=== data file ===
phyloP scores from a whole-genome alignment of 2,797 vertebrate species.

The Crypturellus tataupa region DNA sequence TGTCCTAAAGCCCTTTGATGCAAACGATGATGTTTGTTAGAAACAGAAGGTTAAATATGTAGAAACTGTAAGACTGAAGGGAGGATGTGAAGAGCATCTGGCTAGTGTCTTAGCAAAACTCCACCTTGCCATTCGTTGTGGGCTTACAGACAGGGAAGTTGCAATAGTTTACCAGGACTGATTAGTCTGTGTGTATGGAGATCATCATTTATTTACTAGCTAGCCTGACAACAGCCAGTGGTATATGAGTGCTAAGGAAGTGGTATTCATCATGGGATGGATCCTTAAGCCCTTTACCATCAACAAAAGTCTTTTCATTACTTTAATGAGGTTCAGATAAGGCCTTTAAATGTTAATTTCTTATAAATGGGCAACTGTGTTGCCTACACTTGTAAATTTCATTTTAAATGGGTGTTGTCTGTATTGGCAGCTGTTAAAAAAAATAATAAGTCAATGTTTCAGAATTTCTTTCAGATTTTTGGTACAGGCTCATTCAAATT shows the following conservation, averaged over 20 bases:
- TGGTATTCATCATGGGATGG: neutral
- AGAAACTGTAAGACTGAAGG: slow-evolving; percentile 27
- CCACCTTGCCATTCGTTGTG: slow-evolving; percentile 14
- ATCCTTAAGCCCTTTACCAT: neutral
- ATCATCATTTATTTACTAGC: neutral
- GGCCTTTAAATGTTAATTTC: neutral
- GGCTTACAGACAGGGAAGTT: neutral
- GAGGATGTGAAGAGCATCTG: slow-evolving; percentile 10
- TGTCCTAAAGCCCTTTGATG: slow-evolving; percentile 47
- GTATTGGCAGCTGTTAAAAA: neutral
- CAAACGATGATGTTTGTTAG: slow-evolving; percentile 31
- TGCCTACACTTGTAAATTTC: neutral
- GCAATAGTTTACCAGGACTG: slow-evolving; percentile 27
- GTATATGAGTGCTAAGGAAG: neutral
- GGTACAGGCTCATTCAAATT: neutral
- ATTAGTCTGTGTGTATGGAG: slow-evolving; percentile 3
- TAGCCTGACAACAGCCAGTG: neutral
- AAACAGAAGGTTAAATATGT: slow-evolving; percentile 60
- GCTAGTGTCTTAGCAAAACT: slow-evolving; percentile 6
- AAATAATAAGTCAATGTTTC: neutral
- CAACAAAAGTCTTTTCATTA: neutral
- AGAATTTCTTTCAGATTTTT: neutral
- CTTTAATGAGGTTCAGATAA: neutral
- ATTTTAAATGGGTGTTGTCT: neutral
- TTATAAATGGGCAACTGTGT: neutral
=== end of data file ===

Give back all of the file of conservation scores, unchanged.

phyloP scores from a whole-genome alignment of 2,797 vertebrate species.

The Crypturellus tataupa region DNA sequence TGTCCTAAAGCCCTTTGATGCAAACGATGATGTTTGTTAGAAACAGAAGGTTAAATATGTAGAAACTGTAAGACTGAAGGGAGGATGTGAAGAGCATCTGGCTAGTGTCTTAGCAAAACTCCACCTTGCCATTCGTTGTGGGCTTACAGACAGGGAAGTTGCAATAGTTTACCAGGACTGATTAGTCTGTGTGTATGGAGATCATCATTTATTTACTAGCTAGCCTGACAACAGCCAGTGGTATATGAGTGCTAAGGAAGTGGTATTCATCATGGGATGGATCCTTAAGCCCTTTACCATCAACAAAAGTCTTTTCATTACTTTAATGAGGTTCAGATAAGGCCTTTAAATGTTAATTTCTTATAAATGGGCAACTGTGTTGCCTACACTTGTAAATTTCATTTTAAATGGGTGTTGTCTGTATTGGCAGCTGTTAAAAAAAATAATAAGTCAATGTTTCAGAATTTCTTTCAGATTTTTGGTACAGGCTCATTCAAATT shows the following conservation, averaged over 20 bases:
- TGGTATTCATCATGGGATGG: neutral
- AGAAACTGTAAGACTGAAGG: slow-evolving; percentile 27
- CCACCTTGCCATTCGTTGTG: slow-evolving; percentile 14
- ATCCTTAAGCCCTTTACCAT: neutral
- ATCATCATTTATTTACTAGC: neutral
- GGCCTTTAAATGTTAATTTC: neutral
- GGCTTACAGACAGGGAAGTT: neutral
- GAGGATGTGAAGAGCATCTG: slow-evolving; percentile 10
- TGTCCTAAAGCCCTTTGATG: slow-evolving; percentile 47
- GTATTGGCAGCTGTTAAAAA: neutral
- CAAACGATGATGTTTGTTAG: slow-evolving; percentile 31
- TGCCTACACTTGTAAATTTC: neutral
- GCAATAGTTTACCAGGACTG: slow-evolving; percentile 27
- GTATATGAGTGCTAAGGAAG: neutral
- GGTACAGGCTCATTCAAATT: neutral
- ATTAGTCTGTGTGTATGGAG: slow-evolving; percentile 3
- TAGCCTGACAACAGCCAGTG: neutral
- AAACAGAAGGTTAAATATGT: slow-evolving; percentile 60
- GCTAGTGTCTTAGCAAAACT: slow-evolving; percentile 6
- AAATAATAAGTCAATGTTTC: neutral
- CAACAAAAGTCTTTTCATTA: neutral
- AGAATTTCTTTCAGATTTTT: neutral
- CTTTAATGAGGTTCAGATAA: neutral
- ATTTTAAATGGGTGTTGTCT: neutral
- TTATAAATGGGCAACTGTGT: neutral